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Diversify, don’t depend only on gloves, Zuraida tells rubber industry players

Plantation industries and commodities minister Zuraida Kamaruddin visiting an exhibition of rubber products after launching the Global Funding for Rubber Innovation. (Bernama pic)

KUALA LUMPUR: Rubber industry players need to diversify into the non-medical area to continue to be among the main contributors to the economy moving forward, plantation industries and commodities minister Zuraida Kamaruddin said.

She said during the Covid-19 pandemic, Malaysia emerged among the top global exporters of medical rubber gloves due to the country’s ability to meet the growing demand.

“During the Covid-19 pandemic, our commodities were doing well, whether it was palm oil, rubber, timber, pepper or others.”

She said Malaysia had reached great heights in its rubber glove production during the pandemic.

“But now, probably we can diversify a bit and move into the non-medical area,” she said at the launch of the Global Funding for Rubber Innovation (GFRI) here today.

She said the Malaysian Rubber Council (MRC), through GFRI, was providing a start-up fund of RM10 million as research grants.

“This research fund is open to all local and foreign researchers from various public and private research institutions, universities, institutions of higher learning and companies, here and outside Malaysia.”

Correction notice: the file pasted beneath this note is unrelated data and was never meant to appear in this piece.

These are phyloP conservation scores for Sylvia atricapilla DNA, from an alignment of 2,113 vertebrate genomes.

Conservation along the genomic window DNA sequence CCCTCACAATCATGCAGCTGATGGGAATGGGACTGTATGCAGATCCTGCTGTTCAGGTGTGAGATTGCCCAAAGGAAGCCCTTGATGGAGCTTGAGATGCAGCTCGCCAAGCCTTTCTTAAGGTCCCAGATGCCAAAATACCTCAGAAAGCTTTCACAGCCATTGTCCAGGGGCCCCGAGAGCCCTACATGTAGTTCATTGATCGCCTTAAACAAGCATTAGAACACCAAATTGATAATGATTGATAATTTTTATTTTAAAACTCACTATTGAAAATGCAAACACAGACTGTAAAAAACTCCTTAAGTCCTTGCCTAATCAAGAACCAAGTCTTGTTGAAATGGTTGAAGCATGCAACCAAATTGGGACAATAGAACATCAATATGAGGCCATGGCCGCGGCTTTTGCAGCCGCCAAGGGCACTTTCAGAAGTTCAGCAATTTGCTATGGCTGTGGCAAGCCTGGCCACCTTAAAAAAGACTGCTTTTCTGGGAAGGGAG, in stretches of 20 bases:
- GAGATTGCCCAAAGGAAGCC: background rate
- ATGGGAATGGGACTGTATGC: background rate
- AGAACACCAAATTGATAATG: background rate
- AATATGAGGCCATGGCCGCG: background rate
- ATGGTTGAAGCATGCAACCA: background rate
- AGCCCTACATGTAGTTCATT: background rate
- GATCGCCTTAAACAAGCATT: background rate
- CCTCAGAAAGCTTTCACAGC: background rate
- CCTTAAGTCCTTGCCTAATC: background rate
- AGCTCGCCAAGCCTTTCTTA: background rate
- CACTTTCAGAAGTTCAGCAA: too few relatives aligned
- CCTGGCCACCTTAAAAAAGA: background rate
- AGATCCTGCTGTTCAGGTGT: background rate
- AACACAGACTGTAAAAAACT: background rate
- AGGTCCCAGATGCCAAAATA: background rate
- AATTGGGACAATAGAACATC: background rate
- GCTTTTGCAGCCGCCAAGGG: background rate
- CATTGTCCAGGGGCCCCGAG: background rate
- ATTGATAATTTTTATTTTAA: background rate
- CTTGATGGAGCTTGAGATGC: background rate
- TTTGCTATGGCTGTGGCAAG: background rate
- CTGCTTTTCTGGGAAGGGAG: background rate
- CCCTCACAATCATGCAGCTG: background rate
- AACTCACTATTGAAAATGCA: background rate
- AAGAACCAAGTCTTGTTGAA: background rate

She said a special committee, comprising industry and technical experts from the public and private sectors, had been established to conduct technical and financial evaluations on research proposal papers that meet the requirements of the funding programme.

Zuraida said GFRI’s main objective is to encourage the generation of ideas, innovations and inventions for rubber products and technologies with high commercialisation viability to attract investments in the Malaysian rubber industry.

“Industries, universities and research institutions are the nation’s best mind centres that have a pool of experts from various fields,” she said.

Therefore, she said researchers from various organisations played an important role in generating innovations that could contribute to economic prosperity.

“In this regard, Malaysia can use technical expertise from developed countries such as the US, Europe and Japan, which has the potential to drive rapid technological development,” she said.

She said the ministry would continue to support rubber product development innovations that have the potential to drive the country’s economic growth. It was also committed to ensure the rubber industry continued to remain competitive in the global market.

Zuraida added that Malaysia’s rubber products are now exported to 189 countries, with a growth of 50.6% in value, from RM40.1 billion in 2020 to RM61.7 billion in 2021.